Georgia Bulletin

The Newspaper of the Catholic Archdiocese of Atlanta

It Takes a Village To Shape a Christian Heart

By LORRAINE V. MURRAY, Commentary | Published September 17, 2009

“Watch his head!” These are my words of wisdom to my niece, a new mother, as she hands her 3-week-old son to his Uncle Jef, my husband, so he can hold the infant for the first time. We are visiting family in Oklahoma City, and the baby is the center of attention, as well he should be, for he is the essence of cuteness.

But the whole visit I am nearly paralyzed with anxiety because my mother taught me, long ago, the vital importance of supporting a newborn baby’s head. And no one seems to be doing it according to my standards.

Keep in mind I have no children of my own, so you would probably think I would not be an expert on this topic. But I certainly have a wealth of information to share with my niece—and even though I have vowed to keep my mouth shut, it isn’t happening.

When my niece mentions taking the baby into the shower with her, for example, I can just hear my mother going crazy in my head: “You don’t shower with babies; you bathe them!” At least on this score, I remain calm, murmuring about how babies do much better when they have a bath.

The entire visit, I find myself breaking all my resolutions about being an ideal aunt. In my book, that person is nonjudgmental. She does not constantly offer unasked-for advice. And she certainly does not cringe when she doesn’t get her way.

In short, she is a good, Christ-like person.

But the visit mirrors my life journey and surely that of other Catholics as well. We have this ideal vision of how we should act. We want to be charitable to others, even those who at times grate on our nerves. We want to be humble, and we want to be infinitely patient. We want to be like Jesus.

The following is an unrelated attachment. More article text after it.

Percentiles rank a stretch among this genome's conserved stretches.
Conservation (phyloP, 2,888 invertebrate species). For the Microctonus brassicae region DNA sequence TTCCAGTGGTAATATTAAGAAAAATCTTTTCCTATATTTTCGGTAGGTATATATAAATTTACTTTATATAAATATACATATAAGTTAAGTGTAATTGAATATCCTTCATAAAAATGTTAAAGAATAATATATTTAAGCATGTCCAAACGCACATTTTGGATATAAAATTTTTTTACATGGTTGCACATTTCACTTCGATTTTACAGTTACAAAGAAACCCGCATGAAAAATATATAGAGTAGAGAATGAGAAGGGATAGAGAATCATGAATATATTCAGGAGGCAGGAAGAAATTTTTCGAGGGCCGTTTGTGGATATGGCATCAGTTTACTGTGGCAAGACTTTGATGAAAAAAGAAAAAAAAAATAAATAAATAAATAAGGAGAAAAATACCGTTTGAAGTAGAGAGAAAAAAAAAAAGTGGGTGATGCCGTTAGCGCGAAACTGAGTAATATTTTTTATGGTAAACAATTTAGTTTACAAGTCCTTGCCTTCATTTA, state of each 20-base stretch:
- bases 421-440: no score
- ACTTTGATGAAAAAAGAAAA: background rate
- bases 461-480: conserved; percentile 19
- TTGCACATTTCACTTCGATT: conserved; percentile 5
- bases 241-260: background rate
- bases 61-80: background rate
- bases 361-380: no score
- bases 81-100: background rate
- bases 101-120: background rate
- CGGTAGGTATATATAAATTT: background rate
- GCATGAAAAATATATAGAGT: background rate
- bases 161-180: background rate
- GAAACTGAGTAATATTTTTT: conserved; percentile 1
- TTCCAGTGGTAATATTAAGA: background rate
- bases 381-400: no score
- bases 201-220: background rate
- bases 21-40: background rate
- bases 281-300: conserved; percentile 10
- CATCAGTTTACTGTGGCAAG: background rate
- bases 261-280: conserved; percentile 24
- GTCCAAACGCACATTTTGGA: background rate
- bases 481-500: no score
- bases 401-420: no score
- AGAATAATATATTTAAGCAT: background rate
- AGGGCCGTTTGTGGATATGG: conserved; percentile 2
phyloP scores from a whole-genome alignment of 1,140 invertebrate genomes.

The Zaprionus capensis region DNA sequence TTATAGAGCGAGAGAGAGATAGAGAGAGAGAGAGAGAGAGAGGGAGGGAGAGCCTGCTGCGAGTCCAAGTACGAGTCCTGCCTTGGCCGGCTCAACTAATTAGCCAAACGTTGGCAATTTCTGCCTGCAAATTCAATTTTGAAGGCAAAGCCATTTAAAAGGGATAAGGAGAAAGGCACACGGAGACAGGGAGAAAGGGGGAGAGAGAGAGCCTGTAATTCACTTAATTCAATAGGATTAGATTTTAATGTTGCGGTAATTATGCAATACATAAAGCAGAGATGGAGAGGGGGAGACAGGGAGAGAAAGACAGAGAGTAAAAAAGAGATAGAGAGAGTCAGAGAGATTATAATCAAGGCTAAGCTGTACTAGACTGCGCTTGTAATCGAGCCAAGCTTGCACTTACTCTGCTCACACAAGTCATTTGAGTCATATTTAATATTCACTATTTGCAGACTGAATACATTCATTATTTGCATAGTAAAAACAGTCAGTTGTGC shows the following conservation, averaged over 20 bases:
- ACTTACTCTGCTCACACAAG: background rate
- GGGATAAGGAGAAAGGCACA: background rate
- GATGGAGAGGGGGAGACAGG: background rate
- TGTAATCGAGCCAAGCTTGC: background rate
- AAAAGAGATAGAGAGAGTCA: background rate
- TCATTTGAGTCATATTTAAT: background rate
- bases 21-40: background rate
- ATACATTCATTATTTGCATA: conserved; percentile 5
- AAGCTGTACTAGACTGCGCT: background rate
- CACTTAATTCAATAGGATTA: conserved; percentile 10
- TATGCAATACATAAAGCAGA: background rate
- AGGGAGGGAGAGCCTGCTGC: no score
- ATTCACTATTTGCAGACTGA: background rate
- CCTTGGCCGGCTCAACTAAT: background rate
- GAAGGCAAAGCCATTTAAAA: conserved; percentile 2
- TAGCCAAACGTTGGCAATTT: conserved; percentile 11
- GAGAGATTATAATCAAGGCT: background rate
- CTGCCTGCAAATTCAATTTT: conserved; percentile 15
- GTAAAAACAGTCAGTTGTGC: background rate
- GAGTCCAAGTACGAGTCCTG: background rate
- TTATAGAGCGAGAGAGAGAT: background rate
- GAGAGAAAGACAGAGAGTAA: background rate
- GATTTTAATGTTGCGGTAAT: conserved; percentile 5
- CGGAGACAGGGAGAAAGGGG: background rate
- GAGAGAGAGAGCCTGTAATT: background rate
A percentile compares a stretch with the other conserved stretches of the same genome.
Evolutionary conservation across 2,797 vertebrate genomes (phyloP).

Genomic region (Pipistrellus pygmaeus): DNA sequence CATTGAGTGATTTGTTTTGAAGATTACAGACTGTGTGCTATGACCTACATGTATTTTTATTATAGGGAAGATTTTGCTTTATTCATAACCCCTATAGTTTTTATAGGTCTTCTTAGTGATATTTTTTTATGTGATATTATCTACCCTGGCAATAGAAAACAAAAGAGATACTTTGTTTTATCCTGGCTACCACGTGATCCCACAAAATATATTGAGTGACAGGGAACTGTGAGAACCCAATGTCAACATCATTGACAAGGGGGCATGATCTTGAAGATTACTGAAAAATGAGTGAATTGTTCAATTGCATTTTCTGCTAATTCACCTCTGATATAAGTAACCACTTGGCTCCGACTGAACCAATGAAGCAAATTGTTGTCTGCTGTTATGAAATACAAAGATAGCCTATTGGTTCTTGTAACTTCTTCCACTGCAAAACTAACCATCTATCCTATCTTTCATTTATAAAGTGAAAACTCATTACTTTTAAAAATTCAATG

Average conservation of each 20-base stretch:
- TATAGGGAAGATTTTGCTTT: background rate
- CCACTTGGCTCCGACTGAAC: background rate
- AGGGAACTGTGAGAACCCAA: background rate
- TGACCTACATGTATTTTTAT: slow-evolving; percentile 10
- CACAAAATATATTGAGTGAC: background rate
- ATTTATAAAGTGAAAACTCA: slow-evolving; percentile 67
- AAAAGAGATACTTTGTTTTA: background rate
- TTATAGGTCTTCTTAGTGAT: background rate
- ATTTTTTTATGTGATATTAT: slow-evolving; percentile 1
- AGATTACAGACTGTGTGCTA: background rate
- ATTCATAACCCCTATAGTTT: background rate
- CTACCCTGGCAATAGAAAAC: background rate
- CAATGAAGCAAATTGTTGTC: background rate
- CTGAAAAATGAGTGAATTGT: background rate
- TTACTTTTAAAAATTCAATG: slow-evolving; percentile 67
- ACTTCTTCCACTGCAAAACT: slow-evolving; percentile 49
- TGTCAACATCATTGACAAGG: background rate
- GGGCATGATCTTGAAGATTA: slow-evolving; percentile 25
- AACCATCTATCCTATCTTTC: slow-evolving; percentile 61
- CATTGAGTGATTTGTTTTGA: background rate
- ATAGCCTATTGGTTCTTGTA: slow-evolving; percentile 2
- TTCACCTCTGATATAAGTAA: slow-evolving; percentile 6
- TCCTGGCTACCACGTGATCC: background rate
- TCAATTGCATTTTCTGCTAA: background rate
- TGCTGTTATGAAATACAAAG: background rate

In Romans 8:35, St. Paul asks, “Who shall separate us from the love of Christ? Shall tribulation, or distress, or famine, or nakedness, or peril, or sword?”

For many, the modern-day version of St. Paul’s tribulation and distress is a week or two with one’s relatives.

Somehow chaos starts breaking loose, as you notice that so and so is still smoking, despite all the advice you have doled out over the years. A little boy is making weird noises with his new whoopee cushion, a teenager is plugged into an i-Pod and someone’s husband is checking e-mail at the supper table.

Still, we will forgive our family members their trespasses, especially because we suspect that we are doing things that are driving them mad as well. It seems that being a Christian is easy when you spend the day relatively alone, or just with one other person. The challenge increases exponentially as you add more people.

Some people say that it takes a village to raise a child, but in my book it takes a village—no, make that an entire city—to create a true Christian. The more we are thrown together with other people, the more we have to bite our tongues rather than deliver a smug lecture. The more time we spend with family, the more we have to eat foods that we hate and watch TV shows we can’t stand.

In fact, the more tightly we control our own lives, the less opportunities we have for sanctity.

St. Paul reminds us that nothing shall separate from the love of God, “neither death, nor life, nor angels, nor principalities, nor things present, nor things to come … nor anything else in all creation.” And that, of course, includes our families as well.

In the presence of family we have the chance to be slowly molded into beings that are more attuned to Christ’s love. We can become people who are less selfish, less demanding and less insistent on getting our own way. In the presence of family we can, with God’s grace, stop fixating on the baby’s head and reflect on our own hearts instead. We can become just a little bit more like Christ.

Lorraine Murray’s latest book is “Death in the Choir,” a mystery set at a church in Decatur. Her Web site is Artwork is by her husband, Jef Murray. Readers may contact the Murrays by e-mailing